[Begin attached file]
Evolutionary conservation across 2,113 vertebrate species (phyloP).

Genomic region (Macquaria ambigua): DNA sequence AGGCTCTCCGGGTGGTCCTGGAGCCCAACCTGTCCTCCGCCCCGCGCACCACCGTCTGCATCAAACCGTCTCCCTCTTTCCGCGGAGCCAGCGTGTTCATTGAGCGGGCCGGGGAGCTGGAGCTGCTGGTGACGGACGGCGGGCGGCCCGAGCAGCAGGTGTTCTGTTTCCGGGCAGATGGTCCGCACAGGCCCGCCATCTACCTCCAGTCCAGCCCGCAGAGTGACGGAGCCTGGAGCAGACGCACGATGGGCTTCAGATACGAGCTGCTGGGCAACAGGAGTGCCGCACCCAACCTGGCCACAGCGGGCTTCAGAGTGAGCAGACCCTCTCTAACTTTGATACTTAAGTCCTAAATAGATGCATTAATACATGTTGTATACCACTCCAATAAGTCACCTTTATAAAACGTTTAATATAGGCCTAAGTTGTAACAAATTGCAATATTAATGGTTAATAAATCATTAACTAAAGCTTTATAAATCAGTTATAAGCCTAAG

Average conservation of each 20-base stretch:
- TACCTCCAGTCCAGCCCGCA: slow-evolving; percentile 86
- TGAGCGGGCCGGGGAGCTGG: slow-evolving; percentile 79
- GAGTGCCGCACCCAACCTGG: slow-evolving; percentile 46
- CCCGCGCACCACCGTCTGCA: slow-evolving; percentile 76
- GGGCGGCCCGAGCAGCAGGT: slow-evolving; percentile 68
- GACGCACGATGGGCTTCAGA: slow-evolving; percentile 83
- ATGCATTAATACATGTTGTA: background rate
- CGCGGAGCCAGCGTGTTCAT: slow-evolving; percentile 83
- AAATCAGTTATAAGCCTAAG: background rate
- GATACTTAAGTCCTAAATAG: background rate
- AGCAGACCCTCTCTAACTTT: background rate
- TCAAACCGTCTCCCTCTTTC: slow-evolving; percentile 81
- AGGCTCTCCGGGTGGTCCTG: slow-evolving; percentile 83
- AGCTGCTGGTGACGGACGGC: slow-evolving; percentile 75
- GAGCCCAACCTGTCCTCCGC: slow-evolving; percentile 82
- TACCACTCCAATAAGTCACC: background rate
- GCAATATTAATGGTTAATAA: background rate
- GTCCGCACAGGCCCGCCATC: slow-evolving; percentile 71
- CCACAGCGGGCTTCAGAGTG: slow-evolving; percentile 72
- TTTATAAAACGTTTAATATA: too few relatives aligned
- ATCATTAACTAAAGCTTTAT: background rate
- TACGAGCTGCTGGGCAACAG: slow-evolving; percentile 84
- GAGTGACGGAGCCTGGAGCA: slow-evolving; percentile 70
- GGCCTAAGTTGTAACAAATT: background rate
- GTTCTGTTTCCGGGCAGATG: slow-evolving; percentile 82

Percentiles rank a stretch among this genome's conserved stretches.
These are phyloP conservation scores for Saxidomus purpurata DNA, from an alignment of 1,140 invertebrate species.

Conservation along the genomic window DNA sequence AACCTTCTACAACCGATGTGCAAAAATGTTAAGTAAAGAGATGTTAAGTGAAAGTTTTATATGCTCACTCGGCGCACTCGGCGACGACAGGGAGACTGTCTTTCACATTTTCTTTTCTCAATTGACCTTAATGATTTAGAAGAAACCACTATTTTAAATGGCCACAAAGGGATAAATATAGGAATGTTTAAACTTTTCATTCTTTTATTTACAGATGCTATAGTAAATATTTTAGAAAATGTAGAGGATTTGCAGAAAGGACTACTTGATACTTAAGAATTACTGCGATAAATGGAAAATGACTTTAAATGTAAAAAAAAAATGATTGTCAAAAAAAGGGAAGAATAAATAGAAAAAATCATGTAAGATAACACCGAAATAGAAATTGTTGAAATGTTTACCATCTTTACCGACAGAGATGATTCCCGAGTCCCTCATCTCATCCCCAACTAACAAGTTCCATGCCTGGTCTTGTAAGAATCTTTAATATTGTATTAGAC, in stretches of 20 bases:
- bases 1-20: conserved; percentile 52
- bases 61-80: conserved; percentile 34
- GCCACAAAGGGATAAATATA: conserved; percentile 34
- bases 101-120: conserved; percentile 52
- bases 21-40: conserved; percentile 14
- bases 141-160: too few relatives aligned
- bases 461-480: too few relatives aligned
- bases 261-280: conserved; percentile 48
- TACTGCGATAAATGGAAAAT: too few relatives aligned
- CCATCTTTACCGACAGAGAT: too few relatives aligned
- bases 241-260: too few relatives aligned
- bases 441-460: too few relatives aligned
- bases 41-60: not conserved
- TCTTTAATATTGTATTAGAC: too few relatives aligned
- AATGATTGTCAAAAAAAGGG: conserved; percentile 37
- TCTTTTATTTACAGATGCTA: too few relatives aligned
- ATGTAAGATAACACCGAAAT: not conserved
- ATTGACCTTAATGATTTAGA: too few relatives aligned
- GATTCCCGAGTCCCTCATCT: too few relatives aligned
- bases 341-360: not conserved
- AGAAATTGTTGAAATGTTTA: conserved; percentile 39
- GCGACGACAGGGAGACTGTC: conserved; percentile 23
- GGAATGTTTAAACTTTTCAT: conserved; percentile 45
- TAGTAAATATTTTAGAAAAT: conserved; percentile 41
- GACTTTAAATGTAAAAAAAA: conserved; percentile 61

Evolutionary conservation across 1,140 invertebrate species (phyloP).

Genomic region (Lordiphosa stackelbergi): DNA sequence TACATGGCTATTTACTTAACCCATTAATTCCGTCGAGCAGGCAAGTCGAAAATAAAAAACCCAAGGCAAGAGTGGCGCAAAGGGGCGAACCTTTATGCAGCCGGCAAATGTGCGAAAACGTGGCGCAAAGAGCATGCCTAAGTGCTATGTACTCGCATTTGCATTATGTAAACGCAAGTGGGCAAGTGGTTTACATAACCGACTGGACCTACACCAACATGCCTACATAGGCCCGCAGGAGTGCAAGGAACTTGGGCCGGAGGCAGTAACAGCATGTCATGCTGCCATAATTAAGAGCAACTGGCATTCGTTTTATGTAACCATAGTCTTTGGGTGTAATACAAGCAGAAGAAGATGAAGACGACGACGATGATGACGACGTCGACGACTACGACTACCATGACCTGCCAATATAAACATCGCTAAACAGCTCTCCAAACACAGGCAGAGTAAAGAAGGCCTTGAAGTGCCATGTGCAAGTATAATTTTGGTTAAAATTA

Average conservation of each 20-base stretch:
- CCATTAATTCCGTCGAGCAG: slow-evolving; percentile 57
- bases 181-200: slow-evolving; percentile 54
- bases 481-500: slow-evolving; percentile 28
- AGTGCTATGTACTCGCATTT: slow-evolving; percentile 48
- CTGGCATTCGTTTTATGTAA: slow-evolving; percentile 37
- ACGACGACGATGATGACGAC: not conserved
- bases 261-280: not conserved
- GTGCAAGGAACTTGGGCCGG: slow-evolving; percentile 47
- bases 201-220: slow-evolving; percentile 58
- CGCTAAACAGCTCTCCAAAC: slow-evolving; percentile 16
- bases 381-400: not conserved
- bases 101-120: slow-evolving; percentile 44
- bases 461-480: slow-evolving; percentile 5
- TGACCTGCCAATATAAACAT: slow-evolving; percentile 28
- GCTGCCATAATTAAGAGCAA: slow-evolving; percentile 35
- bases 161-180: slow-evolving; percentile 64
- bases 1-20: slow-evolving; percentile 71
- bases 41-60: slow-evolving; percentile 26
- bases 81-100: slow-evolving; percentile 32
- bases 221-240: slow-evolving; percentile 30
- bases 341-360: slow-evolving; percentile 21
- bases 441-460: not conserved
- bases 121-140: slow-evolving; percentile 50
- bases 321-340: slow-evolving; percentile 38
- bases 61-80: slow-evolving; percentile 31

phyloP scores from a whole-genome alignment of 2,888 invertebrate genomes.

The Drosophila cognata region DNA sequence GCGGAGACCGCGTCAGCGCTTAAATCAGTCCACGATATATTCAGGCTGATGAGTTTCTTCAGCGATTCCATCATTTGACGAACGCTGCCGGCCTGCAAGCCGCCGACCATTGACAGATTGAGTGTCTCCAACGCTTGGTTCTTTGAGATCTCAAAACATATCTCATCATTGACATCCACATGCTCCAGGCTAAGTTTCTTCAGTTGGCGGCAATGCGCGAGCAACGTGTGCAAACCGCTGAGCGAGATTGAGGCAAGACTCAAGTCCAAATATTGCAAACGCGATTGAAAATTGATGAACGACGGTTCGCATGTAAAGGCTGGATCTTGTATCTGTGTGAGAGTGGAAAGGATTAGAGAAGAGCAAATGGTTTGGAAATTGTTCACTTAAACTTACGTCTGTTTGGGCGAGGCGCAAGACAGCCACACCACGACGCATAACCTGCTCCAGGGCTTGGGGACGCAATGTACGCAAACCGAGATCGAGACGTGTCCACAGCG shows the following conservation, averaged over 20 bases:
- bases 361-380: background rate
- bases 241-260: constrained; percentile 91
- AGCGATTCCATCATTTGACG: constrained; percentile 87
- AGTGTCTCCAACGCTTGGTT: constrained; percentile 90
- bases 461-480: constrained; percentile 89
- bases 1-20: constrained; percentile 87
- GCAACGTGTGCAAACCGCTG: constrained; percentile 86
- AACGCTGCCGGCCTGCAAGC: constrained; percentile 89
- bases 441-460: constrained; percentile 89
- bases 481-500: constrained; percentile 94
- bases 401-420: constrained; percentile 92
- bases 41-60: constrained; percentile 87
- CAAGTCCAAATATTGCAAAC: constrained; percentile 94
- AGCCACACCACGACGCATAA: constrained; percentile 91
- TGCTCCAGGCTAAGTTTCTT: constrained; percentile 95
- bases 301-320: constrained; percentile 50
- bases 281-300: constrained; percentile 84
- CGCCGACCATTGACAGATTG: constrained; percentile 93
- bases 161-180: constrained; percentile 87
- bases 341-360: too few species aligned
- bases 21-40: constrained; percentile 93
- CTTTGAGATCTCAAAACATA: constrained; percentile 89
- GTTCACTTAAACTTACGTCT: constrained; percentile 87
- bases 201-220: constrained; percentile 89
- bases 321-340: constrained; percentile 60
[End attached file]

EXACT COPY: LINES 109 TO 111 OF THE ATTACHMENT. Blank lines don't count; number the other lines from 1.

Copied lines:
- GTTCACTTAAACTTACGTCT: constrained; percentile 87
- bases 201-220: constrained; percentile 89
- bases 321-340: constrained; percentile 60